Kroll Launches Detection and Response Maturity Model and Finds 91% of Businesses Overestimate Their Cyber Maturity, Increasing Their Vulnerability to Cyberattacks

Kroll Launches Detection and Response Maturity Model and Finds 91% of Businesses Overestimate Their Cyber Maturity, Increasing Their Vulnerability to Cyberattacks

Kroll, the leading independent provider of global risk and financial advisory solutions, has released The State of Cyber Defense Report 2023: Detection and Response Maturity Model, which discovered that 91% of cybersecurity professionals believe that their cyber detection and response processes are “very mature” or “somewhat mature,” yet, in fact, only 4% have mature processes in place. The model places organisations into three different stages of their cyber detection and response maturity journey; the three categories are Novice, Explorer and Trailblazer which reflect a low, medium and high level of maturity, respectively. The model illustrates that of those surveyed, 23% of businesses are Novices, 73% are Explorers and 4% are Trailblazers.

In the last year, businesses experienced an average of five major security incidents that resulted in data compromise or financial impact. Kroll’s model identified that Trailblazer organisations experience 30% fewer security incidents. Further, 23% of Trailblazer organiations did not experience a single significant data breach in the last year. This combined with the high cost of a data breach demonstrates that high cyber maturity could save businesses millions of dollars a year.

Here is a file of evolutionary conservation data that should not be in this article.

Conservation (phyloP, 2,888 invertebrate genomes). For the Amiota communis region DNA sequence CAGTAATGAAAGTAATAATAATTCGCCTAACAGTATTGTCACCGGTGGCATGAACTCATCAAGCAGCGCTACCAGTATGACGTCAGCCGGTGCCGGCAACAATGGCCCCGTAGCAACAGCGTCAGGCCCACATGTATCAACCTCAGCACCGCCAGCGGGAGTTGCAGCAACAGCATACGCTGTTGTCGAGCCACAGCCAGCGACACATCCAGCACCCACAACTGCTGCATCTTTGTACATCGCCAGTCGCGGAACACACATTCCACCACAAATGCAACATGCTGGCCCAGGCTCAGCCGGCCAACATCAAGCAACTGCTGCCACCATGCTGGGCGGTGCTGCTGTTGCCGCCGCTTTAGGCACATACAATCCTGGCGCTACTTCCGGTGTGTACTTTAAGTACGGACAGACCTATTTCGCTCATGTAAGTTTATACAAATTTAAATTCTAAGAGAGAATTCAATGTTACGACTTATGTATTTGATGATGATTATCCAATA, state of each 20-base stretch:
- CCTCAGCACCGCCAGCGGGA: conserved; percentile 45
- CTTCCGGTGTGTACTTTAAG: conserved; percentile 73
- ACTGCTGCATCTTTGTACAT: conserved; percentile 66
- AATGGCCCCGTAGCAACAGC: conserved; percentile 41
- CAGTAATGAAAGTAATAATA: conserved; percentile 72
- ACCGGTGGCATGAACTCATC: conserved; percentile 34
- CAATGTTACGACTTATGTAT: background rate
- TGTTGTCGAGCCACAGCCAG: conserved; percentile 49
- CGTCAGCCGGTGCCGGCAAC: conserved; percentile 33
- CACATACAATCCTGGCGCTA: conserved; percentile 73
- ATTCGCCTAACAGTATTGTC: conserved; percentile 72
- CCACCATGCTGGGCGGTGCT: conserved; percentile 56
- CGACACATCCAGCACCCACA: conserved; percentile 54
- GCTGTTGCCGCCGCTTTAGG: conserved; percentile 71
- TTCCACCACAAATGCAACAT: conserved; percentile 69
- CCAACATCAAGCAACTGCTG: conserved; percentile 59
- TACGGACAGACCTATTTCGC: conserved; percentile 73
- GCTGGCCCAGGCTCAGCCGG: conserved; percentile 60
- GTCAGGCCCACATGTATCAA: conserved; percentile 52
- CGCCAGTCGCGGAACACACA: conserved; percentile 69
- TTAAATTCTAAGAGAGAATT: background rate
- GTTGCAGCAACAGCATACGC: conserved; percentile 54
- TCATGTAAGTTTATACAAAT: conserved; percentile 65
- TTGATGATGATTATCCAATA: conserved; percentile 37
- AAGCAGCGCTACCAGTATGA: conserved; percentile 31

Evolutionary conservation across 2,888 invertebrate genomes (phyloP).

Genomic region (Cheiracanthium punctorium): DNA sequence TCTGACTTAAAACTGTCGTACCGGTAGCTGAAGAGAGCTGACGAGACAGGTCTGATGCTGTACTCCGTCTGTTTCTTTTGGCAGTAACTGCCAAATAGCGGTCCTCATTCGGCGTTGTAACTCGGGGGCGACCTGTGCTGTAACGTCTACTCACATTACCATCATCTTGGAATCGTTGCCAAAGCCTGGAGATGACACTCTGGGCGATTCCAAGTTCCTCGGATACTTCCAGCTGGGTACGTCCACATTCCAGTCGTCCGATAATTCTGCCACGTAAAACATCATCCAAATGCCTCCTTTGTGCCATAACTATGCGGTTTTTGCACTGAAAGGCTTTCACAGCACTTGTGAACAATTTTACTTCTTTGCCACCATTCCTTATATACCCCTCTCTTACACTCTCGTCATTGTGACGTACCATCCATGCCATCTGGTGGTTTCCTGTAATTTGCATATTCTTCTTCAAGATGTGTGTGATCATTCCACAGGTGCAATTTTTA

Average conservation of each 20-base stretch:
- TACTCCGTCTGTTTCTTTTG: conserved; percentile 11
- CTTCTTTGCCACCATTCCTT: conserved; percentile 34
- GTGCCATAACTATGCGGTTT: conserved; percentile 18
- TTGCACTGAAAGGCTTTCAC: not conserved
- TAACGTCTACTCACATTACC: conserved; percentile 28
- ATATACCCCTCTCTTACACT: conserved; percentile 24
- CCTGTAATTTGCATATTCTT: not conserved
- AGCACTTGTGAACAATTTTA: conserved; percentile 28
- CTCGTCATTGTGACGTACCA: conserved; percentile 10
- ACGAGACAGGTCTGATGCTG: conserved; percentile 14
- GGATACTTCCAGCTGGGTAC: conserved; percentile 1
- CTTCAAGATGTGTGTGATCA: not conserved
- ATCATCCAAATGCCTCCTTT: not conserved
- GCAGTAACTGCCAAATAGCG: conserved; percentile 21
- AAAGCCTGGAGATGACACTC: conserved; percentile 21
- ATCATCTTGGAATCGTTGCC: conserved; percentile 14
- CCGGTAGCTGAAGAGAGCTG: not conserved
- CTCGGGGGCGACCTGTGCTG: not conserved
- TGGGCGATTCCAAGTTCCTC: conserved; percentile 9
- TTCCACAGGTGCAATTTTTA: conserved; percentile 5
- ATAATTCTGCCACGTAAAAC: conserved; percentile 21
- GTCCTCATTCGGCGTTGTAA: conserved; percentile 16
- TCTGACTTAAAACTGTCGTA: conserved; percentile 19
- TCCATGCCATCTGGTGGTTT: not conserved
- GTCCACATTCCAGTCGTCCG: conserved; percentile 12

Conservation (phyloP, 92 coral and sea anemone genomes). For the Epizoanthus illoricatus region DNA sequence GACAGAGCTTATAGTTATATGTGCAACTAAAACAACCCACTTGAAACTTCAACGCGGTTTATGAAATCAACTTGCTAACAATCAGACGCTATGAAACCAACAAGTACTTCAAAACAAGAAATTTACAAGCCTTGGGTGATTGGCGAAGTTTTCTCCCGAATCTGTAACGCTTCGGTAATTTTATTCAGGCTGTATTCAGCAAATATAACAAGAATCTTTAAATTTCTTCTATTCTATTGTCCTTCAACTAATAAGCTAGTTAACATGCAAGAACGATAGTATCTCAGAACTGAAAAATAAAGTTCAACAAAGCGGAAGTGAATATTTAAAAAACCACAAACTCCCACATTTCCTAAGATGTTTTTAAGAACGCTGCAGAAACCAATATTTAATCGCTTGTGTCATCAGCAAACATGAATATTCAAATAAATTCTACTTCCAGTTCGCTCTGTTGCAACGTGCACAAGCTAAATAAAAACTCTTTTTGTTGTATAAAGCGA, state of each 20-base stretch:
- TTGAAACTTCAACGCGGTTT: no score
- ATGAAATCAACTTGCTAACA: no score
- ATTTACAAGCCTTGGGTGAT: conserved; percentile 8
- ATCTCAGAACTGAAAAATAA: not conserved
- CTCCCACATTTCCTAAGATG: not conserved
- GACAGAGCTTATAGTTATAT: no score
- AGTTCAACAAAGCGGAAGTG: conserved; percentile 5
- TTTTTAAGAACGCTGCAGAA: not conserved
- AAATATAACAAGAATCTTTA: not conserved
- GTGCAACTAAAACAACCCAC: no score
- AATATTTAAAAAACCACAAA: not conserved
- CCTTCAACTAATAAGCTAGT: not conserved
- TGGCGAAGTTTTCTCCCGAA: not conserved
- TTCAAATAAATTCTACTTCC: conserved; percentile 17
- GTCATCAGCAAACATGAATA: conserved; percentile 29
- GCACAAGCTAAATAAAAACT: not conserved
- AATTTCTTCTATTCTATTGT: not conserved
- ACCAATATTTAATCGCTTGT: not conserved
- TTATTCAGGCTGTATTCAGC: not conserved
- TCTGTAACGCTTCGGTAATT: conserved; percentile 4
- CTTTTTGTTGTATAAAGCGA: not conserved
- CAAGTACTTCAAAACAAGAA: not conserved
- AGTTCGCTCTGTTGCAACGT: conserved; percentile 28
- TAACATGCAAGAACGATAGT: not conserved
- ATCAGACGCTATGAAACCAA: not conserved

When looking at the behaviour of businesses within each group, a perception problem is made evident. Indeed, 43% of those placed in the Novice group feel that their detection and response measures are very mature with no improvement required. Further, organisations in the Trailblazer group are less likely to report that they are very mature (13%) compared to Explorer or Novice organisations. This would indicate that those in the Trailblazer group have a greater awareness of what it means to be cyber mature.

Mark Nicholls, Chief Research Officer, Cyber Risk, Kroll, commented: “It’s both interesting and concerning that our findings highlight a significant gap between how businesses view their level of cyber maturity and how they approach their cybersecurity in practice.

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“It’s also clear that achieving and maintaining long-term cyber resilience is more challenging than expected. Based on the fact that ‘Trailblazer organizations’ are more likely to self-assess as ‘not very’ cyber mature, it would appear that having a healthy dose of ‘cyber cynicism’ is a distinct advantage for organizations seeking to maintain their cyber resilience. Adopting a willingness to question established infosec processes and a drive to review and update tools and solutions with the support of proven security partners is key to improving maturity.

“Beyond a level of cynicism, businesses also need the right technology in place so that they can see the true scope and profile of the threats they face, including robust detection and response capabilities and an effective MDR solution. With the right tools and a healthy dose of self-awareness, organizations are on the right track towards true cyber maturity.”

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